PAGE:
Joe Lenton: Agree, yeah.

Terry Donnelly: I always encourage people to be in them competitions. Always. And you never – if you think about it this way, Joe – you’re never in competition with anybody else. When you enter like a, you know, a photography competition. You’re only in competition with yourself to do better than what you did the previous month.

Joe Lenton: Hmm. Yeah, I think that’s one of the good things about having awards that are set at like effectively a particular score, a standard. It’s not that – if you meet that standard, it’s not that you you might get pushed off if there are too many others. If everybody meets that standard, then everybody gets the you know the award. If only one person meets the highly commended, and there might be no golds that month, that’s just how it is. The standard is there. The benchmark is there, and it’s clear what you’re aiming for. It’s not sort of this month you’re fifth or tenth or twenty-fifth, or something like that. It is much, much clearer to understand the standard, I think.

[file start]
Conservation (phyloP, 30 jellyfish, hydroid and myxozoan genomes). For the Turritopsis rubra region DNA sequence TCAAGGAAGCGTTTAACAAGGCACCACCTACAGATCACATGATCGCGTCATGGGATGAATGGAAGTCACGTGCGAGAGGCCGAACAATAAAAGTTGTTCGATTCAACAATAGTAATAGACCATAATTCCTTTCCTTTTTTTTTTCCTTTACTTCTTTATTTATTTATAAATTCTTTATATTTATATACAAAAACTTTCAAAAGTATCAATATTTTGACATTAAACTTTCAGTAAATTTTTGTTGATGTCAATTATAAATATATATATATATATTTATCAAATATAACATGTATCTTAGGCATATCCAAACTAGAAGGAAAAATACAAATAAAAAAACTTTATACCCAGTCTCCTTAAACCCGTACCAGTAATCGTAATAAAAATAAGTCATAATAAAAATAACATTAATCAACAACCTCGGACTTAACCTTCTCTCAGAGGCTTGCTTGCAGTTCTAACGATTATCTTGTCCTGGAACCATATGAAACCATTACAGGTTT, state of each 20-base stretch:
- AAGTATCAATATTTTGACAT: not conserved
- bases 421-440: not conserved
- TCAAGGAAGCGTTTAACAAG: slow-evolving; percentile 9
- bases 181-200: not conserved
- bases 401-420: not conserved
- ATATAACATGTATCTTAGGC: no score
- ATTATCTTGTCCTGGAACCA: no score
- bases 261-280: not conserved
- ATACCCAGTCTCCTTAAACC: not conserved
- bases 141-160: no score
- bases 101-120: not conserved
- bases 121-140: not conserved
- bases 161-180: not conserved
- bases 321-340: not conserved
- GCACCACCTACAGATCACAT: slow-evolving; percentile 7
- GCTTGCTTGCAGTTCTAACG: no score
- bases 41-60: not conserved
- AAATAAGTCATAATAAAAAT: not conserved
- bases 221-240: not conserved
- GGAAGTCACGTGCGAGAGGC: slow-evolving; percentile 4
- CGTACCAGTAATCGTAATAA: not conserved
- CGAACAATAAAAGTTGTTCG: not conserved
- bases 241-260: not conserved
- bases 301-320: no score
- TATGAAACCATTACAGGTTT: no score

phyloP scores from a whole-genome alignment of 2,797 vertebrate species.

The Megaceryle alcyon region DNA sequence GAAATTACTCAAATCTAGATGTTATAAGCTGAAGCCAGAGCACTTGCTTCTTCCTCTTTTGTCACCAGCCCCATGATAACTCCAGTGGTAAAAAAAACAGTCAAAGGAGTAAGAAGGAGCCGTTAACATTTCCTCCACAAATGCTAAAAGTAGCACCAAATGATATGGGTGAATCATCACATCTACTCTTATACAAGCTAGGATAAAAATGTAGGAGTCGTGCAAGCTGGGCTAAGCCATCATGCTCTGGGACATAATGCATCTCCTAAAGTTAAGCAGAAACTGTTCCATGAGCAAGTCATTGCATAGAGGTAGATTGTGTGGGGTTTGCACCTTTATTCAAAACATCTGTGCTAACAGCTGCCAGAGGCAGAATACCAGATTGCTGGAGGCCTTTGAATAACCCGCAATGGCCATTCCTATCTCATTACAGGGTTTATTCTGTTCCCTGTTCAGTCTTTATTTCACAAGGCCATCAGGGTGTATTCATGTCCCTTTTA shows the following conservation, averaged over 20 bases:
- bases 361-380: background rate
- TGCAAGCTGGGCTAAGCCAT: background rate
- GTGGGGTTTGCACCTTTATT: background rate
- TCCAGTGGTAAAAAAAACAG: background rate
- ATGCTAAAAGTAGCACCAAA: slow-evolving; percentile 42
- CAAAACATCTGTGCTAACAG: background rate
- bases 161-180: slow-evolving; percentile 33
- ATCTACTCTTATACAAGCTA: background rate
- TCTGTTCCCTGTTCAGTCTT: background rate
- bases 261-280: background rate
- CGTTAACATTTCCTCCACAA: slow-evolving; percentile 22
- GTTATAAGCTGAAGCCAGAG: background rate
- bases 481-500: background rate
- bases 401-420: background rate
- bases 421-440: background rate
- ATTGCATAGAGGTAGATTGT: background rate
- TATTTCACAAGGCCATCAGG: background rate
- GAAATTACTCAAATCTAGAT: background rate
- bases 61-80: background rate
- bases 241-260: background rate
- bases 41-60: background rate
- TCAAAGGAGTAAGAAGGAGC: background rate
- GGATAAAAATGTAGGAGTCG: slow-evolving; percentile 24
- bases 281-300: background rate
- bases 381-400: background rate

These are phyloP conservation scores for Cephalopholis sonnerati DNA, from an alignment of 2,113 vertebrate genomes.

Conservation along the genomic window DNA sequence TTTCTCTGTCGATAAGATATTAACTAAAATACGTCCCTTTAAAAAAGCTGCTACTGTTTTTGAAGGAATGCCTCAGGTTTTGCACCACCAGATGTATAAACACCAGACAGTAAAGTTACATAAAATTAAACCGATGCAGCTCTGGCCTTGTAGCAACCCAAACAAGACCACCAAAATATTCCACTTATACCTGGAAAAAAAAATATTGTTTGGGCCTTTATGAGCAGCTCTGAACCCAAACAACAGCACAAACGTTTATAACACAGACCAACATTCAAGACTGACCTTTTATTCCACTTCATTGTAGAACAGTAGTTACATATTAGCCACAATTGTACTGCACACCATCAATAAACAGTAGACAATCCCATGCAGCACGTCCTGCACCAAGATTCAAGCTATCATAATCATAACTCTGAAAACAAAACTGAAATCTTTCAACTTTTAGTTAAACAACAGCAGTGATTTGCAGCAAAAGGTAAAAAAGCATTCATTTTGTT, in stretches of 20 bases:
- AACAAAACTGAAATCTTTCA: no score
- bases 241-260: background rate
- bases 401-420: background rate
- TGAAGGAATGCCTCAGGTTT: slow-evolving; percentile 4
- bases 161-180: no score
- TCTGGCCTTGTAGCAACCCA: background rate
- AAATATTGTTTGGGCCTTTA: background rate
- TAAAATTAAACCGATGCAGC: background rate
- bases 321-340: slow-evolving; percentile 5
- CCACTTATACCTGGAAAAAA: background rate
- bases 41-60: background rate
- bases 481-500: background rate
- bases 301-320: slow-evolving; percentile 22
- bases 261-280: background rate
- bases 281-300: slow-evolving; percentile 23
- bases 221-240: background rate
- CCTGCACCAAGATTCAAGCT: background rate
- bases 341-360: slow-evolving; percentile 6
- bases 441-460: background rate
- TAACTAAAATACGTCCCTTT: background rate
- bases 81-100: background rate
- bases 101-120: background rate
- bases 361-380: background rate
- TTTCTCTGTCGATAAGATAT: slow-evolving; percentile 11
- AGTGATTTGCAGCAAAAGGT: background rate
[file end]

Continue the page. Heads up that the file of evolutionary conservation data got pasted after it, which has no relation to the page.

Terry Donnelly: Yeah, I agree. And and that’s important, as well, you know. If you’re judging to or you’re being judged against a set standard, then you know roughly where you are. Obviously, that changes. You know a convention where images start going up against each other then in the finals to see who’s getting the top spot. But having that standard to be judged against, I think, you know, that’s really good that. And as you quite rightly say, if you were coming 12th or 15th, you know, and that changed on how many people entered that month it wouldn’t have the same credibility, in my opinion of what it is.

Joe Lenton: So, you’ve also trained as a judge, and done quite a lot of judging as well with the Societies and elsewhere, too. How do you think that’s changed you as a photographer?